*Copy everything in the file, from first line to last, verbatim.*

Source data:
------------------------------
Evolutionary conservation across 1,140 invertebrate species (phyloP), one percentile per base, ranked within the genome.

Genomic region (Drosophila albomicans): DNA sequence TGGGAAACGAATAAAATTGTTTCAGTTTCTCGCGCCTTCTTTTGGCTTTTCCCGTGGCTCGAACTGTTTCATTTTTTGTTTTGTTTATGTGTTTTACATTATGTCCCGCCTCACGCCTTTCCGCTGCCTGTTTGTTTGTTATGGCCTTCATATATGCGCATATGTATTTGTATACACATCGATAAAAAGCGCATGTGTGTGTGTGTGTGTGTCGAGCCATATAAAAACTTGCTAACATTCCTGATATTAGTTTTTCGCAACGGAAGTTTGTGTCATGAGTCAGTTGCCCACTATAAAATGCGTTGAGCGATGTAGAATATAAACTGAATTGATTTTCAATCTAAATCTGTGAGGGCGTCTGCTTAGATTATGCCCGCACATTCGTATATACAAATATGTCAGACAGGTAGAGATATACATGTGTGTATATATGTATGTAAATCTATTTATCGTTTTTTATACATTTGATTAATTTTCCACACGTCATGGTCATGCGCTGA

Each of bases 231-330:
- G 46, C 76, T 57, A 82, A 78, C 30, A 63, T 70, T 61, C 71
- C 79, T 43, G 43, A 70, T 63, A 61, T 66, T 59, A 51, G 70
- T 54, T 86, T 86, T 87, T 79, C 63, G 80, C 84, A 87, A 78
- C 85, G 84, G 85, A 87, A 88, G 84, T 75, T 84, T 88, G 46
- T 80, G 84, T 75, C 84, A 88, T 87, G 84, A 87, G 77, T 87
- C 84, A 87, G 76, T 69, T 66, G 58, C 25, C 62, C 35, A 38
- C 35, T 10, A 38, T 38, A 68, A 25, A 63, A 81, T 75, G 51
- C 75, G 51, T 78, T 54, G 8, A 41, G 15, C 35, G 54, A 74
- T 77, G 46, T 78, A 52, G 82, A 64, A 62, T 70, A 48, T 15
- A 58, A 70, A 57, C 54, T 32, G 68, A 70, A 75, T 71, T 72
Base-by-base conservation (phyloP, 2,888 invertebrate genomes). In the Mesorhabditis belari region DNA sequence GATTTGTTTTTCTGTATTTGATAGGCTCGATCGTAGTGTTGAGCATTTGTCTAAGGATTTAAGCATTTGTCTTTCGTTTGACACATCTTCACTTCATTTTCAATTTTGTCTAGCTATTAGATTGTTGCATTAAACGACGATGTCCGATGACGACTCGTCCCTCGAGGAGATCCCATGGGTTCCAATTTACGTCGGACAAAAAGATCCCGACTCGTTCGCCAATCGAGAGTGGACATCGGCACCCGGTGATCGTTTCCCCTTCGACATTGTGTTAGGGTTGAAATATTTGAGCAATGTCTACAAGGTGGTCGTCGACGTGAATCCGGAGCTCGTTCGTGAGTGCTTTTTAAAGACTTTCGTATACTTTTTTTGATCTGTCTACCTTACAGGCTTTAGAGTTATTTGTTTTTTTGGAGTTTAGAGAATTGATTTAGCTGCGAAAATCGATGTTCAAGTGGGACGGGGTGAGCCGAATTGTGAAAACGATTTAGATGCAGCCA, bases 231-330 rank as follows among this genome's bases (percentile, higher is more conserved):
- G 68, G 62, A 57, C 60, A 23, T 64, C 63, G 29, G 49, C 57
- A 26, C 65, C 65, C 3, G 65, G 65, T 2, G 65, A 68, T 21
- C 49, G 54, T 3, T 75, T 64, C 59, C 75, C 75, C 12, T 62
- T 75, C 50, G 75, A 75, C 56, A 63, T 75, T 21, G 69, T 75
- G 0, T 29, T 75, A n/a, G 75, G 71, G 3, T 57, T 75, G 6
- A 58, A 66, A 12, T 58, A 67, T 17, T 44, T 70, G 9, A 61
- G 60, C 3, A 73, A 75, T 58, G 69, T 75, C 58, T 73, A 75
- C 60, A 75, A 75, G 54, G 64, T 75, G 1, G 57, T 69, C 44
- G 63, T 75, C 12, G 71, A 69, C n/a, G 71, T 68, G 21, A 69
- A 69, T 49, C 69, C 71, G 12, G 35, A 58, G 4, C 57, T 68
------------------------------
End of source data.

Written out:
Evolutionary conservation across 1,140 invertebrate species (phyloP), one percentile per base, ranked within the genome.

Genomic region (Drosophila albomicans): DNA sequence TGGGAAACGAATAAAATTGTTTCAGTTTCTCGCGCCTTCTTTTGGCTTTTCCCGTGGCTCGAACTGTTTCATTTTTTGTTTTGTTTATGTGTTTTACATTATGTCCCGCCTCACGCCTTTCCGCTGCCTGTTTGTTTGTTATGGCCTTCATATATGCGCATATGTATTTGTATACACATCGATAAAAAGCGCATGTGTGTGTGTGTGTGTGTCGAGCCATATAAAAACTTGCTAACATTCCTGATATTAGTTTTTCGCAACGGAAGTTTGTGTCATGAGTCAGTTGCCCACTATAAAATGCGTTGAGCGATGTAGAATATAAACTGAATTGATTTTCAATCTAAATCTGTGAGGGCGTCTGCTTAGATTATGCCCGCACATTCGTATATACAAATATGTCAGACAGGTAGAGATATACATGTGTGTATATATGTATGTAAATCTATTTATCGTTTTTTATACATTTGATTAATTTTCCACACGTCATGGTCATGCGCTGA

Each of bases 231-330:
- G 46, C 76, T 57, A 82, A 78, C 30, A 63, T 70, T 61, C 71
- C 79, T 43, G 43, A 70, T 63, A 61, T 66, T 59, A 51, G 70
- T 54, T 86, T 86, T 87, T 79, C 63, G 80, C 84, A 87, A 78
- C 85, G 84, G 85, A 87, A 88, G 84, T 75, T 84, T 88, G 46
- T 80, G 84, T 75, C 84, A 88, T 87, G 84, A 87, G 77, T 87
- C 84, A 87, G 76, T 69, T 66, G 58, C 25, C 62, C 35, A 38
- C 35, T 10, A 38, T 38, A 68, A 25, A 63, A 81, T 75, G 51
- C 75, G 51, T 78, T 54, G 8, A 41, G 15, C 35, G 54, A 74
- T 77, G 46, T 78, A 52, G 82, A 64, A 62, T 70, A 48, T 15
- A 58, A 70, A 57, C 54, T 32, G 68, A 70, A 75, T 71, T 72
Base-by-base conservation (phyloP, 2,888 invertebrate genomes). In the Mesorhabditis belari region DNA sequence GATTTGTTTTTCTGTATTTGATAGGCTCGATCGTAGTGTTGAGCATTTGTCTAAGGATTTAAGCATTTGTCTTTCGTTTGACACATCTTCACTTCATTTTCAATTTTGTCTAGCTATTAGATTGTTGCATTAAACGACGATGTCCGATGACGACTCGTCCCTCGAGGAGATCCCATGGGTTCCAATTTACGTCGGACAAAAAGATCCCGACTCGTTCGCCAATCGAGAGTGGACATCGGCACCCGGTGATCGTTTCCCCTTCGACATTGTGTTAGGGTTGAAATATTTGAGCAATGTCTACAAGGTGGTCGTCGACGTGAATCCGGAGCTCGTTCGTGAGTGCTTTTTAAAGACTTTCGTATACTTTTTTTGATCTGTCTACCTTACAGGCTTTAGAGTTATTTGTTTTTTTGGAGTTTAGAGAATTGATTTAGCTGCGAAAATCGATGTTCAAGTGGGACGGGGTGAGCCGAATTGTGAAAACGATTTAGATGCAGCCA, bases 231-330 rank as follows among this genome's bases (percentile, higher is more conserved):
- G 68, G 62, A 57, C 60, A 23, T 64, C 63, G 29, G 49, C 57
- A 26, C 65, C 65, C 3, G 65, G 65, T 2, G 65, A 68, T 21
- C 49, G 54, T 3, T 75, T 64, C 59, C 75, C 75, C 12, T 62
- T 75, C 50, G 75, A 75, C 56, A 63, T 75, T 21, G 69, T 75
- G 0, T 29, T 75, A n/a, G 75, G 71, G 3, T 57, T 75, G 6
- A 58, A 66, A 12, T 58, A 67, T 17, T 44, T 70, G 9, A 61
- G 60, C 3, A 73, A 75, T 58, G 69, T 75, C 58, T 73, A 75
- C 60, A 75, A 75, G 54, G 64, T 75, G 1, G 57, T 69, C 44
- G 63, T 75, C 12, G 71, A 69, C n/a, G 71, T 68, G 21, A 69
- A 69, T 49, C 69, C 71, G 12, G 35, A 58, G 4, C 57, T 68